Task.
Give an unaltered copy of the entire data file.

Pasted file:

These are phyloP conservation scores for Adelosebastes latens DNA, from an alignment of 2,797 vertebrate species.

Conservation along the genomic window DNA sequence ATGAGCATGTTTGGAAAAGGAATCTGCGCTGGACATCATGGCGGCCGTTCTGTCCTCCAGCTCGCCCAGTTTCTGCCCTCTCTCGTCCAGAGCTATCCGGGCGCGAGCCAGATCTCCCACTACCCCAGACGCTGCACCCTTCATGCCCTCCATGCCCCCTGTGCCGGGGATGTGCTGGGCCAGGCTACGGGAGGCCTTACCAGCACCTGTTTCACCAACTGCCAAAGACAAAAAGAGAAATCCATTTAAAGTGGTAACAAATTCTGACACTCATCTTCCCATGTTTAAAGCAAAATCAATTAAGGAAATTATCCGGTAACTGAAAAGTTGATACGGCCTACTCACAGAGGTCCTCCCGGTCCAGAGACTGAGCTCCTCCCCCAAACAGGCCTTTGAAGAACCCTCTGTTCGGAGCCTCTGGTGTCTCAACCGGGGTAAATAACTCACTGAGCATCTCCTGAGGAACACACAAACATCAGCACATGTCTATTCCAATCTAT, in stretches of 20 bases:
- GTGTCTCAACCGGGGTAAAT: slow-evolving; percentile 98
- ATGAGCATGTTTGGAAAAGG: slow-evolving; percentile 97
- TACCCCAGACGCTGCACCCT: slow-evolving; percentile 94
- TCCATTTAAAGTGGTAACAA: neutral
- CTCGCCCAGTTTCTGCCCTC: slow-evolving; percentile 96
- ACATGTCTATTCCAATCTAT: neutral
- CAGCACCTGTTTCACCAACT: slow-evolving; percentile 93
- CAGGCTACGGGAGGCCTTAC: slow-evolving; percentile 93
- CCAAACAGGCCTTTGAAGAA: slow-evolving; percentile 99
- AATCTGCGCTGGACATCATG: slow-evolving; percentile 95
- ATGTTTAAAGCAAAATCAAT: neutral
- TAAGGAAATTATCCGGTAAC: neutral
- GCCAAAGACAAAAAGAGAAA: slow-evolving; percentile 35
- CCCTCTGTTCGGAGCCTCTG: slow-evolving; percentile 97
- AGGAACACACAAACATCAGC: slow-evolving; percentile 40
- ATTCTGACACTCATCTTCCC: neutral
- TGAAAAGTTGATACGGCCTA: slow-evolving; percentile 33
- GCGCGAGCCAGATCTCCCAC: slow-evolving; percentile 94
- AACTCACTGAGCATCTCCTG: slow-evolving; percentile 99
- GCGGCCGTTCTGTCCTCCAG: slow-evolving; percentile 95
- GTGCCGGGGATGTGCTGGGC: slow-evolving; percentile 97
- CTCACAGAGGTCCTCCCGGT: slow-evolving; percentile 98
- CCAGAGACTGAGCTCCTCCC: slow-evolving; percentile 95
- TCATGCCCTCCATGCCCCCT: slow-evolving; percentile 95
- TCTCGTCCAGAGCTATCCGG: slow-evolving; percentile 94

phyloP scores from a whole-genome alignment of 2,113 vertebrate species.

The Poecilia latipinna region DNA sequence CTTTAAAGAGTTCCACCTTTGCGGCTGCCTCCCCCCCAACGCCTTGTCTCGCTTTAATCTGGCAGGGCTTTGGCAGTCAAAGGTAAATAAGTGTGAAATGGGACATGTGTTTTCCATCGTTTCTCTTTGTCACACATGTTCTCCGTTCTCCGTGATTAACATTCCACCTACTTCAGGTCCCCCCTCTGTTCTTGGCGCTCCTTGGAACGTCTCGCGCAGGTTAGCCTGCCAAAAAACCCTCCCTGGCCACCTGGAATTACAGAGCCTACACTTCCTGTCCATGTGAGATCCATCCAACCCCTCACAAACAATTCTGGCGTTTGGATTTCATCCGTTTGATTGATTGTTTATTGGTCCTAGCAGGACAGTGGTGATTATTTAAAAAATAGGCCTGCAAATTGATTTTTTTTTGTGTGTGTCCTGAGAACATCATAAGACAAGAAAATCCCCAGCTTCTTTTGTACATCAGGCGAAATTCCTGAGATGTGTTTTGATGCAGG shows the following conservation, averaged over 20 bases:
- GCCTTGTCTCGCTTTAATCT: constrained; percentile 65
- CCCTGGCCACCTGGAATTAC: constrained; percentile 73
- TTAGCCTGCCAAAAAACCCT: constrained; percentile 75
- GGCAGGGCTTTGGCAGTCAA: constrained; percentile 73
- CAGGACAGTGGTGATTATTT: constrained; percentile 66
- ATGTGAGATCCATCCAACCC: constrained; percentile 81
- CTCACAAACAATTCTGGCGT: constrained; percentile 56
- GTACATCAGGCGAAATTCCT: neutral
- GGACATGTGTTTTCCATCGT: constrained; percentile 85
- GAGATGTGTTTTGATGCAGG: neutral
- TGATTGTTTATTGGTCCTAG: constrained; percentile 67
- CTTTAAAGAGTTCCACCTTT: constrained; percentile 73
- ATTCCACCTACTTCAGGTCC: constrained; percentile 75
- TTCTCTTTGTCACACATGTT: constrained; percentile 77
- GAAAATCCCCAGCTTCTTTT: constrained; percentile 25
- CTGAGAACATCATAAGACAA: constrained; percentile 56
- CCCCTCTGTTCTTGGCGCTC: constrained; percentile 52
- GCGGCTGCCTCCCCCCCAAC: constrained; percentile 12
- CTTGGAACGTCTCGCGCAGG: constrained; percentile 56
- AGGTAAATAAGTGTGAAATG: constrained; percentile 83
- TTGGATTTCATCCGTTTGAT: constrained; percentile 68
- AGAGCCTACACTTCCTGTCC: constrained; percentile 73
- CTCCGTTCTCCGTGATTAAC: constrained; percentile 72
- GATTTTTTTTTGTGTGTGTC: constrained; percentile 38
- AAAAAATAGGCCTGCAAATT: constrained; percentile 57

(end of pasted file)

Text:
These are phyloP conservation scores for Adelosebastes latens DNA, from an alignment of 2,797 vertebrate species.

Conservation along the genomic window DNA sequence ATGAGCATGTTTGGAAAAGGAATCTGCGCTGGACATCATGGCGGCCGTTCTGTCCTCCAGCTCGCCCAGTTTCTGCCCTCTCTCGTCCAGAGCTATCCGGGCGCGAGCCAGATCTCCCACTACCCCAGACGCTGCACCCTTCATGCCCTCCATGCCCCCTGTGCCGGGGATGTGCTGGGCCAGGCTACGGGAGGCCTTACCAGCACCTGTTTCACCAACTGCCAAAGACAAAAAGAGAAATCCATTTAAAGTGGTAACAAATTCTGACACTCATCTTCCCATGTTTAAAGCAAAATCAATTAAGGAAATTATCCGGTAACTGAAAAGTTGATACGGCCTACTCACAGAGGTCCTCCCGGTCCAGAGACTGAGCTCCTCCCCCAAACAGGCCTTTGAAGAACCCTCTGTTCGGAGCCTCTGGTGTCTCAACCGGGGTAAATAACTCACTGAGCATCTCCTGAGGAACACACAAACATCAGCACATGTCTATTCCAATCTAT, in stretches of 20 bases:
- GTGTCTCAACCGGGGTAAAT: slow-evolving; percentile 98
- ATGAGCATGTTTGGAAAAGG: slow-evolving; percentile 97
- TACCCCAGACGCTGCACCCT: slow-evolving; percentile 94
- TCCATTTAAAGTGGTAACAA: neutral
- CTCGCCCAGTTTCTGCCCTC: slow-evolving; percentile 96
- ACATGTCTATTCCAATCTAT: neutral
- CAGCACCTGTTTCACCAACT: slow-evolving; percentile 93
- CAGGCTACGGGAGGCCTTAC: slow-evolving; percentile 93
- CCAAACAGGCCTTTGAAGAA: slow-evolving; percentile 99
- AATCTGCGCTGGACATCATG: slow-evolving; percentile 95
- ATGTTTAAAGCAAAATCAAT: neutral
- TAAGGAAATTATCCGGTAAC: neutral
- GCCAAAGACAAAAAGAGAAA: slow-evolving; percentile 35
- CCCTCTGTTCGGAGCCTCTG: slow-evolving; percentile 97
- AGGAACACACAAACATCAGC: slow-evolving; percentile 40
- ATTCTGACACTCATCTTCCC: neutral
- TGAAAAGTTGATACGGCCTA: slow-evolving; percentile 33
- GCGCGAGCCAGATCTCCCAC: slow-evolving; percentile 94
- AACTCACTGAGCATCTCCTG: slow-evolving; percentile 99
- GCGGCCGTTCTGTCCTCCAG: slow-evolving; percentile 95
- GTGCCGGGGATGTGCTGGGC: slow-evolving; percentile 97
- CTCACAGAGGTCCTCCCGGT: slow-evolving; percentile 98
- CCAGAGACTGAGCTCCTCCC: slow-evolving; percentile 95
- TCATGCCCTCCATGCCCCCT: slow-evolving; percentile 95
- TCTCGTCCAGAGCTATCCGG: slow-evolving; percentile 94

phyloP scores from a whole-genome alignment of 2,113 vertebrate species.

The Poecilia latipinna region DNA sequence CTTTAAAGAGTTCCACCTTTGCGGCTGCCTCCCCCCCAACGCCTTGTCTCGCTTTAATCTGGCAGGGCTTTGGCAGTCAAAGGTAAATAAGTGTGAAATGGGACATGTGTTTTCCATCGTTTCTCTTTGTCACACATGTTCTCCGTTCTCCGTGATTAACATTCCACCTACTTCAGGTCCCCCCTCTGTTCTTGGCGCTCCTTGGAACGTCTCGCGCAGGTTAGCCTGCCAAAAAACCCTCCCTGGCCACCTGGAATTACAGAGCCTACACTTCCTGTCCATGTGAGATCCATCCAACCCCTCACAAACAATTCTGGCGTTTGGATTTCATCCGTTTGATTGATTGTTTATTGGTCCTAGCAGGACAGTGGTGATTATTTAAAAAATAGGCCTGCAAATTGATTTTTTTTTGTGTGTGTCCTGAGAACATCATAAGACAAGAAAATCCCCAGCTTCTTTTGTACATCAGGCGAAATTCCTGAGATGTGTTTTGATGCAGG shows the following conservation, averaged over 20 bases:
- GCCTTGTCTCGCTTTAATCT: constrained; percentile 65
- CCCTGGCCACCTGGAATTAC: constrained; percentile 73
- TTAGCCTGCCAAAAAACCCT: constrained; percentile 75
- GGCAGGGCTTTGGCAGTCAA: constrained; percentile 73
- CAGGACAGTGGTGATTATTT: constrained; percentile 66
- ATGTGAGATCCATCCAACCC: constrained; percentile 81
- CTCACAAACAATTCTGGCGT: constrained; percentile 56
- GTACATCAGGCGAAATTCCT: neutral
- GGACATGTGTTTTCCATCGT: constrained; percentile 85
- GAGATGTGTTTTGATGCAGG: neutral
- TGATTGTTTATTGGTCCTAG: constrained; percentile 67
- CTTTAAAGAGTTCCACCTTT: constrained; percentile 73
- ATTCCACCTACTTCAGGTCC: constrained; percentile 75
- TTCTCTTTGTCACACATGTT: constrained; percentile 77
- GAAAATCCCCAGCTTCTTTT: constrained; percentile 25
- CTGAGAACATCATAAGACAA: constrained; percentile 56
- CCCCTCTGTTCTTGGCGCTC: constrained; percentile 52
- GCGGCTGCCTCCCCCCCAAC: constrained; percentile 12
- CTTGGAACGTCTCGCGCAGG: constrained; percentile 56
- AGGTAAATAAGTGTGAAATG: constrained; percentile 83
- TTGGATTTCATCCGTTTGAT: constrained; percentile 68
- AGAGCCTACACTTCCTGTCC: constrained; percentile 73
- CTCCGTTCTCCGTGATTAAC: constrained; percentile 72
- GATTTTTTTTTGTGTGTGTC: constrained; percentile 38
- AAAAAATAGGCCTGCAAATT: constrained; percentile 57